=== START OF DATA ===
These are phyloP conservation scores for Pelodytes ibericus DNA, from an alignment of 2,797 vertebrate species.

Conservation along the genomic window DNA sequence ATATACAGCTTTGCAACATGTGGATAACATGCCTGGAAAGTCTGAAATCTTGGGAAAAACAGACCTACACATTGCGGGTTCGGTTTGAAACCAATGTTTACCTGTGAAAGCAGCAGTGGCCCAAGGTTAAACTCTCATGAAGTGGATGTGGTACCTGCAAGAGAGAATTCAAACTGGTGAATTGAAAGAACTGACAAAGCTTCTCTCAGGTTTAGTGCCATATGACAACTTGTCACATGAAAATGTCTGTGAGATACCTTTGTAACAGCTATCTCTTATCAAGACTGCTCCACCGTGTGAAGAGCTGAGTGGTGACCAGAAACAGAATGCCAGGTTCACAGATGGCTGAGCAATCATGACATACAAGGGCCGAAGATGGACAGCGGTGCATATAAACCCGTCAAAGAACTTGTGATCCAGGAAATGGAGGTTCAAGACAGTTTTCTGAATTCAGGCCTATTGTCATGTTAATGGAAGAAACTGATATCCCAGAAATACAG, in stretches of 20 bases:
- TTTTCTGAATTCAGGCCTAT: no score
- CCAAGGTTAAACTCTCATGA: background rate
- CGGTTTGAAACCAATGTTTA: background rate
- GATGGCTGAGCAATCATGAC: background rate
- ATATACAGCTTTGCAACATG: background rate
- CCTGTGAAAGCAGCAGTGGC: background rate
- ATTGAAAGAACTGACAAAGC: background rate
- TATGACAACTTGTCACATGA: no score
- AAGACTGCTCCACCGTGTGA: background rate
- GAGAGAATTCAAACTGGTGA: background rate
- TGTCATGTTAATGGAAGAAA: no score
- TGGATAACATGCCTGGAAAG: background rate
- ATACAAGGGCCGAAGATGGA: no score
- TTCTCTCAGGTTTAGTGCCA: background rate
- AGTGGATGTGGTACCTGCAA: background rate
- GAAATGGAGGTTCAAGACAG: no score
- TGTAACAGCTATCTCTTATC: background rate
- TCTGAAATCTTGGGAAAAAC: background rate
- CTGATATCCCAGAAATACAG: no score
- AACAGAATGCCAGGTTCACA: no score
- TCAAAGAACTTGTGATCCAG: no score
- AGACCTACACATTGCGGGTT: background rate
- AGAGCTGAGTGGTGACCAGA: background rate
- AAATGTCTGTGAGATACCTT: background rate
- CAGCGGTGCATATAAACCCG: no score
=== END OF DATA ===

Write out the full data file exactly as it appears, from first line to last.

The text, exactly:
These are phyloP conservation scores for Pelodytes ibericus DNA, from an alignment of 2,797 vertebrate species.

Conservation along the genomic window DNA sequence ATATACAGCTTTGCAACATGTGGATAACATGCCTGGAAAGTCTGAAATCTTGGGAAAAACAGACCTACACATTGCGGGTTCGGTTTGAAACCAATGTTTACCTGTGAAAGCAGCAGTGGCCCAAGGTTAAACTCTCATGAAGTGGATGTGGTACCTGCAAGAGAGAATTCAAACTGGTGAATTGAAAGAACTGACAAAGCTTCTCTCAGGTTTAGTGCCATATGACAACTTGTCACATGAAAATGTCTGTGAGATACCTTTGTAACAGCTATCTCTTATCAAGACTGCTCCACCGTGTGAAGAGCTGAGTGGTGACCAGAAACAGAATGCCAGGTTCACAGATGGCTGAGCAATCATGACATACAAGGGCCGAAGATGGACAGCGGTGCATATAAACCCGTCAAAGAACTTGTGATCCAGGAAATGGAGGTTCAAGACAGTTTTCTGAATTCAGGCCTATTGTCATGTTAATGGAAGAAACTGATATCCCAGAAATACAG, in stretches of 20 bases:
- TTTTCTGAATTCAGGCCTAT: no score
- CCAAGGTTAAACTCTCATGA: background rate
- CGGTTTGAAACCAATGTTTA: background rate
- GATGGCTGAGCAATCATGAC: background rate
- ATATACAGCTTTGCAACATG: background rate
- CCTGTGAAAGCAGCAGTGGC: background rate
- ATTGAAAGAACTGACAAAGC: background rate
- TATGACAACTTGTCACATGA: no score
- AAGACTGCTCCACCGTGTGA: background rate
- GAGAGAATTCAAACTGGTGA: background rate
- TGTCATGTTAATGGAAGAAA: no score
- TGGATAACATGCCTGGAAAG: background rate
- ATACAAGGGCCGAAGATGGA: no score
- TTCTCTCAGGTTTAGTGCCA: background rate
- AGTGGATGTGGTACCTGCAA: background rate
- GAAATGGAGGTTCAAGACAG: no score
- TGTAACAGCTATCTCTTATC: background rate
- TCTGAAATCTTGGGAAAAAC: background rate
- CTGATATCCCAGAAATACAG: no score
- AACAGAATGCCAGGTTCACA: no score
- TCAAAGAACTTGTGATCCAG: no score
- AGACCTACACATTGCGGGTT: background rate
- AGAGCTGAGTGGTGACCAGA: background rate
- AAATGTCTGTGAGATACCTT: background rate
- CAGCGGTGCATATAAACCCG: no score